1. Huge emphasis on the stability/reliability of the platform
  2. Interested in the availability of value-added services like analytics and creative
  3. Critical to use various sources of data in real-time before it gets stale
  4. Also focused on robust reporting and analytics capabilities

IT priorities

  1. Tend to focus on the ability of email vendors to play the data “where it lies” (as opposed to marketing who doesn’t care whether or not it needs to move around) and overall data security.
  2. This often takes the shape of an on-premise solution like Adobe, or a hybrid like MessageGears.
  3. Or they gravitate towards email relay solutions that offer easy connections and extensive APIs like SparkPost and SendGrid, which typically don’t come with marketer-friendly UI’s.

Campaign Production priorities

  1. Top priorities include how intuitive and usable the platform itself is.
  2. Ability to do everything they need to do without involving IT or the ESPs services team.
  3. Speed of the platform in performing campaign production operations

Pro tip: It’s an exceedingly good idea to make sure your campaign production team supports your choice of vendor. They’re the ones who will be using it on a daily basis and aren’t necessarily going to learn all the ins and outs of a platform they don’t like.

Conclusion: Shine a light on your Selection Blind Spots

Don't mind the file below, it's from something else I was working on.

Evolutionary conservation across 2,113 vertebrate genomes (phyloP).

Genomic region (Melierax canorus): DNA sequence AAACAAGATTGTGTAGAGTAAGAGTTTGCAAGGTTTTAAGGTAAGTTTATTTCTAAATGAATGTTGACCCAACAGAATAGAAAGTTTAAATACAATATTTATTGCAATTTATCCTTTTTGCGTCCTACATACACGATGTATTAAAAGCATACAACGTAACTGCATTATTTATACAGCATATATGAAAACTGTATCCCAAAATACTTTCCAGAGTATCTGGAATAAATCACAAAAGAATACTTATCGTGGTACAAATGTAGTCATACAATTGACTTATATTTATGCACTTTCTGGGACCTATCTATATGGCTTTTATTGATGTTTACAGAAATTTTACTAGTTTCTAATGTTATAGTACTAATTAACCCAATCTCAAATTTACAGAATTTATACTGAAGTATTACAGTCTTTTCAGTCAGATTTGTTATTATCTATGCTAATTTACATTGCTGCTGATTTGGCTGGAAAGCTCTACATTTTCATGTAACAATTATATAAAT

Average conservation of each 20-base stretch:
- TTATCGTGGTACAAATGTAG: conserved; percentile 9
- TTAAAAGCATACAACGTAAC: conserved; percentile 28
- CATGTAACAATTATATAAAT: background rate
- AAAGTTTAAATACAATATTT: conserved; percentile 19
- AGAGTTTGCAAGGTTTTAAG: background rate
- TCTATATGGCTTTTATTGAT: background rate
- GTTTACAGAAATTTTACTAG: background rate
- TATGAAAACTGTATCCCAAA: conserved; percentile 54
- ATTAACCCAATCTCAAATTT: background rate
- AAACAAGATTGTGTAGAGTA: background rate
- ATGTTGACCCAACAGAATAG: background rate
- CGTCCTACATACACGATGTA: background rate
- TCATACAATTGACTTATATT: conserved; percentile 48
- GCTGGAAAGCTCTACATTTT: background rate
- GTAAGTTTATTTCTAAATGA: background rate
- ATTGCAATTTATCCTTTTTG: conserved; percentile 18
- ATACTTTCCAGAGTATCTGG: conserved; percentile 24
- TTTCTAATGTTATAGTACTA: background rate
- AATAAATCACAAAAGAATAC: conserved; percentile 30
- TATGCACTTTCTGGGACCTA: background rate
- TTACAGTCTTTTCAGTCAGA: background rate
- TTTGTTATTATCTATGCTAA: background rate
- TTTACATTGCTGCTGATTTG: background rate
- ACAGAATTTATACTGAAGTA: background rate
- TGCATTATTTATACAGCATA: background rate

You may have plenty of Blind Spots, things you don’t know you don’t know. But you can get help to make sure things go smoothly in your RFP.

For all of the reasons we’ve outlined – the vast differences between ESPs, the complexity of pricing models, and the differing requirements of your internal stakeholders–it makes a lot of sense to bring in help before starting your own ESP RFP.

Find a selection partner that brings a deep understanding of the pluses and minuses of the various vendors to ensure that you invite the vendors best suited to address your unique requirements and get a great deal.

Chris Marriott

About Chris Marriott


President & Founder of Marketing Democracy. A 25-year veteran of digital marketing, including well over a decade in email marketing, Chris is a recognized expert in the process of connecting leading brands with the right marketing technology partners and platforms.
Prior to founding Marketing Democracy as a consultancy focused exclusively on the ESP/CRM vendor selection process, Chris served as a tenured executive at Acxiom, leading and building its Global Digital and Email Agency Services team into one of the industry’s top services providers.
Chris also serves on the Board of Directors for eDatasource, a marketing technology company that collects, analyzes, organizes and archives millions of marketing messages, providing intelligence and analytics to the email marketing community.
Additionally he is a regular columnist on email marketing and the RFP process, and is an advisor to several emerging marketing technology companies including AudiencePoint and CertainSource.